The One Trick You Need to Use When Microwaving Leftovers
There is and always will be a staunch anti-microwave camp, but they're a fact of life. The whole point of a microwave is convenience, right? But it's not so convenient when you pull out reheated leftovers and discover that your food is only partially warm.
This happens because the radiation produced by microwaves doesn't travel very far. Those radiation waves will only penetrate a limited amount depending on the type of material you're microwaving, too.
Microwaves are sending radio waves toward your food, rather than heating it from underneath it like gas ovens. And people tend to pile leftovers with the densest part in the middle, which is why the outer edges will heat up, leaving the center cold.
You could solve this problem by stopping and starting your microwave and stirring your food during those pauses, but come on, who wants to do that? There are Game of Thrones episodes to be watched!
Instead, you can reheat your leftovers evenly simply by leaving a hole in the middle, making your food form a ring. This ensures that it gets heated evenly. Flattening out the food so there is more surface area and less volume will help, too.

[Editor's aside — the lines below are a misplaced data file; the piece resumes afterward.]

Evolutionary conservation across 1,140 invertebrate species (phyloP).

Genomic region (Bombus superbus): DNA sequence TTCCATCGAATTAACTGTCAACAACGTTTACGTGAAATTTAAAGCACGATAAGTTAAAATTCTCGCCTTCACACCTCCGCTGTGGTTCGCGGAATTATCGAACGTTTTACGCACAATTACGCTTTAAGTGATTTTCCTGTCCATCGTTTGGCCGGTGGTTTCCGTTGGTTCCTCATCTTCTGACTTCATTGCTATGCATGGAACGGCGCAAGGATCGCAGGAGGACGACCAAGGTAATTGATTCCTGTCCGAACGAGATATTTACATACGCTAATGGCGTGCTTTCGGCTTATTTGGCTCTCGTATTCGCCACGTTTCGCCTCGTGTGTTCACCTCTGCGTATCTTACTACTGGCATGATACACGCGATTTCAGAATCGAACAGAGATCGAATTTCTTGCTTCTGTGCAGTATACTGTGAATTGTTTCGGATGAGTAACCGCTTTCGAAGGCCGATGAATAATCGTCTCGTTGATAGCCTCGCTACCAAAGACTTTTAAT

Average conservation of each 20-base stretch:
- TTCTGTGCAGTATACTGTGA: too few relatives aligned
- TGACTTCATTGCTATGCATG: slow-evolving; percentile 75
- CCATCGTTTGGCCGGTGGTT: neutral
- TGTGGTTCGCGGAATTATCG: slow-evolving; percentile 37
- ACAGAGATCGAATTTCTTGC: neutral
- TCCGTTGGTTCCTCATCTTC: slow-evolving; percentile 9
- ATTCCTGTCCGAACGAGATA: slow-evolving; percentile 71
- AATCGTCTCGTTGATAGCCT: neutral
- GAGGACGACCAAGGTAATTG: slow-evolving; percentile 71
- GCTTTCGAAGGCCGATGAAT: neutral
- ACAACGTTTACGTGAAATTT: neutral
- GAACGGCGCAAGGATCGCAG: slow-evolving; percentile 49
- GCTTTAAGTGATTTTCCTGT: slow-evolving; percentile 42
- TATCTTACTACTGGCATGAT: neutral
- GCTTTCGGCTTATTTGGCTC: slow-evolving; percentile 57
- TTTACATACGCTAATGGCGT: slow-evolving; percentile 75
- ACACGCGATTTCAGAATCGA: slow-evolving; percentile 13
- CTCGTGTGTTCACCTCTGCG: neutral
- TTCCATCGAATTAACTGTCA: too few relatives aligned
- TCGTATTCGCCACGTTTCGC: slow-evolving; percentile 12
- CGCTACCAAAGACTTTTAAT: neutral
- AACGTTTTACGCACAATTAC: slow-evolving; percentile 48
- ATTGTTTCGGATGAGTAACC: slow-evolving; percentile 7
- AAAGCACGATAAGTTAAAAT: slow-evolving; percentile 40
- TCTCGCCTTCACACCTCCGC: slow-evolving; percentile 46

Plastics Info suggests you take it one step farther and put thicker or heavier pieces of food on the outer edge of the ring and smaller pieces toward the inside so that the latter doesn't end up burning.
Also, placing your plate or bowl directly in the center may not actually be the best place for your now-well-laid out food because of the hot spots in your microwave.
To find these hot spots, just line the bottom of the microwave with marshmallows and heat (though, I suggest having a cleaner microwave than the one pictured below).
They will puff up and melt where the hot spots are, and do pretty much nothing in the cold spots. This is why microwaves have turntables, for more even cooking, but this can be improved by reducing variation altogether.
To maximize quicker heating times and more even cooking, you should try to place your food in the highest concentration of hot spots. The edge of the microwave is usually best to avoid variation.